An economic bragging rights referee
In a recent Wall Street Journal op-ed, presidential trade advisor Peter Navarro painted a wondrous picture of the bountiful economic effects of President Trump’s anti-trade tariff programs. Indeed, he credited the tariffs with everything from the current 50-year low unemployment rate, last year’s rise in median family income and the 7 million jobs added to the economy during the Trump years.
Strangely enough, a pair of previous Trump administration officials had already credited another Trump policy – tax cuts – with these same improvements. Looks like we need a bragging rights referee.
It was just a few weeks ago, in a December 22 Wall Street Journal op-ed, when the president’s former Council of Economic Advisers (CEA) Chairman Kevin Hassett and his former CEA colleague Gary Cohn pointed out that the Trump tax cuts generated the very same enhanced economic activity. Hassett and Cohn referred to their earlier written forecast that identified the future macroeconomic benefits that would come with the tax cuts; they understandably celebrated its accuracy. They made no mention of Trump’s accelerating trade wars lifting all the boats.
Next, let’s examine several aspects of Navarro’s argument. He asked that we be patient before being too critical of tariffs, pointing out that there is more going on here than just matters of trade. There are also troublesome property rights and government subsidy policies, especially with China, that need to be addressed. As we have heard many times before, the trade wars may be a way of getting China to change these policies.
Navarro took strong exception with regard to tariff critics who have regularly written in favor of freedom and open markets, and who frequently note that tariffs are taxes paid by ordinary Americans who ultimately bear the burden of trade wars. I readily admit that I am one of those critics.
Focusing primarily on China, Navarro never mentions the tariffs imposed on Canadian timber and milk products, and on steel and aluminum from global producers. Nor does he mention those on an array of French consumer products including wine and champagne and the earlier threat that the United States might impose tariffs on EU-produced cars. And he does not touch on President Trump’s August 2019 warning that U.S. corporations should prepare to move their China operations back to the homeland, a remark that triggered the largest surge in economic policy uncertainty that occurred in all of 2019.
Somehow, Navarro’s message seemed to say that tariffs are wonderful devices that, if continued, may make us all rich. He did not suggest that we impose 100 percent tariffs on everything that comes into our country. But he did close his piece by saying “Americans should welcome this analysis warmly—especially in the heartland, where the ugly predictions of the anti-tariff forecasters seem so out of touch with the beautiful realities of the Trump economy.”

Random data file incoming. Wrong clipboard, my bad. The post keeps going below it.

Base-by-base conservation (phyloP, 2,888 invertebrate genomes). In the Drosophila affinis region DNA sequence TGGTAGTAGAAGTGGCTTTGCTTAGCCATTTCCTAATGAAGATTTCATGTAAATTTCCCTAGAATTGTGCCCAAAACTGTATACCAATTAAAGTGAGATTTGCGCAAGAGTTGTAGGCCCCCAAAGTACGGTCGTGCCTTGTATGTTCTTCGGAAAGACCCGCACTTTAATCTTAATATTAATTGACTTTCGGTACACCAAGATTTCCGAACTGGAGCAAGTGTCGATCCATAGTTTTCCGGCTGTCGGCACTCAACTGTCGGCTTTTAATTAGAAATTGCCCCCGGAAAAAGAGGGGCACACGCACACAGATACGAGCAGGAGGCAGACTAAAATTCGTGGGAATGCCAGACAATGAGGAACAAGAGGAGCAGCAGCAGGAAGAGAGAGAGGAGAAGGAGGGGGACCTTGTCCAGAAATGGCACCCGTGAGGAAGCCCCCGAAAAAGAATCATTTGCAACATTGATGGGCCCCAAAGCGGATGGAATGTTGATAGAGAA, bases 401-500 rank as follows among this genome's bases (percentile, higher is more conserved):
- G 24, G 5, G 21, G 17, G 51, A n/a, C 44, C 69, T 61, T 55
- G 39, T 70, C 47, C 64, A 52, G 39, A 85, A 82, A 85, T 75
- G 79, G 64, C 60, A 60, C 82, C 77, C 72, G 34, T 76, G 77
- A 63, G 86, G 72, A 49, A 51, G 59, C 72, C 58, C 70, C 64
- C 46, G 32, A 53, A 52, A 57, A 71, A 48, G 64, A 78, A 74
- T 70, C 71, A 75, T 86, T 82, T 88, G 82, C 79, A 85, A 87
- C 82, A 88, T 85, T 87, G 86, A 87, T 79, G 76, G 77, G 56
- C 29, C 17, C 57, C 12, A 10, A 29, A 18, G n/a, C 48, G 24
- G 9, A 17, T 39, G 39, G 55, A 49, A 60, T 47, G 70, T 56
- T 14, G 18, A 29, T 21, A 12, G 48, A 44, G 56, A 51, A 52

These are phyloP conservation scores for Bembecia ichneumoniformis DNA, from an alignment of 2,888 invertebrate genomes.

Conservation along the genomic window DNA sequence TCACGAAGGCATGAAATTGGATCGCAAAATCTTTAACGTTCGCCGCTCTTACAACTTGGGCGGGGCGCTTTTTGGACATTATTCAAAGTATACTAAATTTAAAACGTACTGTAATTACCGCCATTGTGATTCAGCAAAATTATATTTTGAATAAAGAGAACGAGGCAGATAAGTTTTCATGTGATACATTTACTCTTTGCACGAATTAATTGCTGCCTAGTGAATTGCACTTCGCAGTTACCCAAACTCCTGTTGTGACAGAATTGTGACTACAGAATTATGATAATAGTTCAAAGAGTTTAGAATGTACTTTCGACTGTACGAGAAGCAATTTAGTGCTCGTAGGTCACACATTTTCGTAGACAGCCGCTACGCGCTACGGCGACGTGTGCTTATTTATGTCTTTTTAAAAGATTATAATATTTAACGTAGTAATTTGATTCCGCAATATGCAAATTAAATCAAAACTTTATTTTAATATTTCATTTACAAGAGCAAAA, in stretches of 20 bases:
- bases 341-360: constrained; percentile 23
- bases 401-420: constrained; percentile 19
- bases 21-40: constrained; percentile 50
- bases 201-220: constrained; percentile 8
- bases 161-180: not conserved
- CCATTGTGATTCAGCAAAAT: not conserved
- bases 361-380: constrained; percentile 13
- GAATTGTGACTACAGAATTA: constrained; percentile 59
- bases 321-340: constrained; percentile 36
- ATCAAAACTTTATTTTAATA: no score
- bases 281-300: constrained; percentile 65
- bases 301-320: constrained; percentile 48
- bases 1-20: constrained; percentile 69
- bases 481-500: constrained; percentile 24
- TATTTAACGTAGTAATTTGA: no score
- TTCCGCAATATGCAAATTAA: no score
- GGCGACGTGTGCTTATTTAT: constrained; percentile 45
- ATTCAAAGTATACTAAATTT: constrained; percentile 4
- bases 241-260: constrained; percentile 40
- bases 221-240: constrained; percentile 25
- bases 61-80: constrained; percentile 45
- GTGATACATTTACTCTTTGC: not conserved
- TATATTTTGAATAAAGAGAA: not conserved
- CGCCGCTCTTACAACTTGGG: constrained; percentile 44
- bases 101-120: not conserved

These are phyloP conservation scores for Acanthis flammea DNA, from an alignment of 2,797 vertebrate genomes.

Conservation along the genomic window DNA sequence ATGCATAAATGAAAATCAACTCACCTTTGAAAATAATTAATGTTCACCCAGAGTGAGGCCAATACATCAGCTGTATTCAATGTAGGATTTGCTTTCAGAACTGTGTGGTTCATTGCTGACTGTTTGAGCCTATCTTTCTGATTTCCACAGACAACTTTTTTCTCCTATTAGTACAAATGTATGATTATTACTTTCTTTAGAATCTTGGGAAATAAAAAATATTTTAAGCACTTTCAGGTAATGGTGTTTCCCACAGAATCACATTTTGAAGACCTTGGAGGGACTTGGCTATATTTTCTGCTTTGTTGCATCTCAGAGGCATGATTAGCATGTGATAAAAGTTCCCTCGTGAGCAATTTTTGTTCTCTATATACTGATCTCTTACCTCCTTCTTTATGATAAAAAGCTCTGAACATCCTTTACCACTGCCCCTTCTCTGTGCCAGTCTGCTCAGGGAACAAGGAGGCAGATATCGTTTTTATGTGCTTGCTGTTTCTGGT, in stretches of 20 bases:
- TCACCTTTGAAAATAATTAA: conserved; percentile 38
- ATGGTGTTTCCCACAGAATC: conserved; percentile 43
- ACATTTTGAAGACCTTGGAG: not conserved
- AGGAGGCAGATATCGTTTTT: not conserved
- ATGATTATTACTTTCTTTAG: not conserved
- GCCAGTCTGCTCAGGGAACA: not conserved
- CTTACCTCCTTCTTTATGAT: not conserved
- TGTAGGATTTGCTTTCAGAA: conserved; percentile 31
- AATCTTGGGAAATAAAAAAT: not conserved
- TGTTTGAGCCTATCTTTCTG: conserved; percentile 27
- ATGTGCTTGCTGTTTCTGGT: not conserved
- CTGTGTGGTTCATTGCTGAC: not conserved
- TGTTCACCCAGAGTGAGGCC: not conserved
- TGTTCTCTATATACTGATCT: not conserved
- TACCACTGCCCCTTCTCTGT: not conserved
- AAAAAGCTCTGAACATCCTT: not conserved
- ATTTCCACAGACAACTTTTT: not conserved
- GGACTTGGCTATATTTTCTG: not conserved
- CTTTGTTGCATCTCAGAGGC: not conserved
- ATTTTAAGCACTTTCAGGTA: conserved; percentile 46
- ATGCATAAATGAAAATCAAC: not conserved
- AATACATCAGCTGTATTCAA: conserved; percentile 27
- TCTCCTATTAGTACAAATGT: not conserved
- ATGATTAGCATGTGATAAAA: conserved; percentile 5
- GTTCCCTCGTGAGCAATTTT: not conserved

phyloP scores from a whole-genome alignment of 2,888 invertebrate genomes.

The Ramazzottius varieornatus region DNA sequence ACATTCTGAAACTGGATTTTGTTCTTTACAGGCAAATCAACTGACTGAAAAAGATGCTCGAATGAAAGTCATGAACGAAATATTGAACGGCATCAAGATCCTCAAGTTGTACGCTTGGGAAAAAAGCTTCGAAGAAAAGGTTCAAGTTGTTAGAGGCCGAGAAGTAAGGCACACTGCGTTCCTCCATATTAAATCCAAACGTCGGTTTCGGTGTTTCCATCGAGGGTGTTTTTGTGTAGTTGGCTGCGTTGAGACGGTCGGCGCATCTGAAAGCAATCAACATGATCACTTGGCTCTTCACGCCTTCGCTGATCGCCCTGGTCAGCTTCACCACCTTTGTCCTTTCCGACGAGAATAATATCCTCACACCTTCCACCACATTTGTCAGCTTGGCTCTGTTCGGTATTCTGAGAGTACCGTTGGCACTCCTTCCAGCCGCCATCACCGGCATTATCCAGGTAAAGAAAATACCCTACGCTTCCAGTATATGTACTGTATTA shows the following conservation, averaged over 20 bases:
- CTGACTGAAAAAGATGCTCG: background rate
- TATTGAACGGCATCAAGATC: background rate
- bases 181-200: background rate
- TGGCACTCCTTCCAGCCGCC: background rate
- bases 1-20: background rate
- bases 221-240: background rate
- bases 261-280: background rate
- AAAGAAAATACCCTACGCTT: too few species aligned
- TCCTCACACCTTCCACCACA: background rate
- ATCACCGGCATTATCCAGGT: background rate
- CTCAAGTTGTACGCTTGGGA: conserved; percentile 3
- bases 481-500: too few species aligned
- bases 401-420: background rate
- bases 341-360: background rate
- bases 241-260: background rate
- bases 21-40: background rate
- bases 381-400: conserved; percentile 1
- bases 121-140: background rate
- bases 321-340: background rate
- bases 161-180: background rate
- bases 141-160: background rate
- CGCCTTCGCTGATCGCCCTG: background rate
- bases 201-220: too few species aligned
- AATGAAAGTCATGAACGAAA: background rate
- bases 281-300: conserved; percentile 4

So what are we to make of Navarro’s strong pro-tariff position? His single-minded focus on China and the neglect of other tariffs now imposed almost globally? And his claim that by putting more tariff rocks in our harbors to keep out foreign goods, we can all become richer?
I suggest that we’ve heard this before, and it doesn’t work. Forcing higher prices on all Americans by way of tariffs and limiting our choices as consumers simply cannot make everyone better off. Yes, tariff-protected firms may gain some temporary relief from the winds of world competition. But protecting the few by penalizing the many is no sustainable path to prosperity.
Yes, the economy is in good shape. Although GDP growth is at a low level, wage gains now exceed inflation, employment opportunities are exceptionally high, and retail sales and housing markets are strong. As Hassett and Cohn have pointed out, it’s clear that tax policy deserves some credit for most of this.
And yes, it is possible that our trade war efforts may bring beneficial change in China’s trade policies and the recently signed Phase One trade agreement offers real promise. But let’s not confuse tariffs as a political tactic with tariffs as economic policy for its own sake. The longer we endure the pain for bringing change, the larger the offsetting future benefits must be, if and when they arrive.
Bruce Yandle is a distinguished adjunct fellow with the Mercatus Center at George Mason University and dean emeritus of the Clemson College of Business and Behavioral Sciences.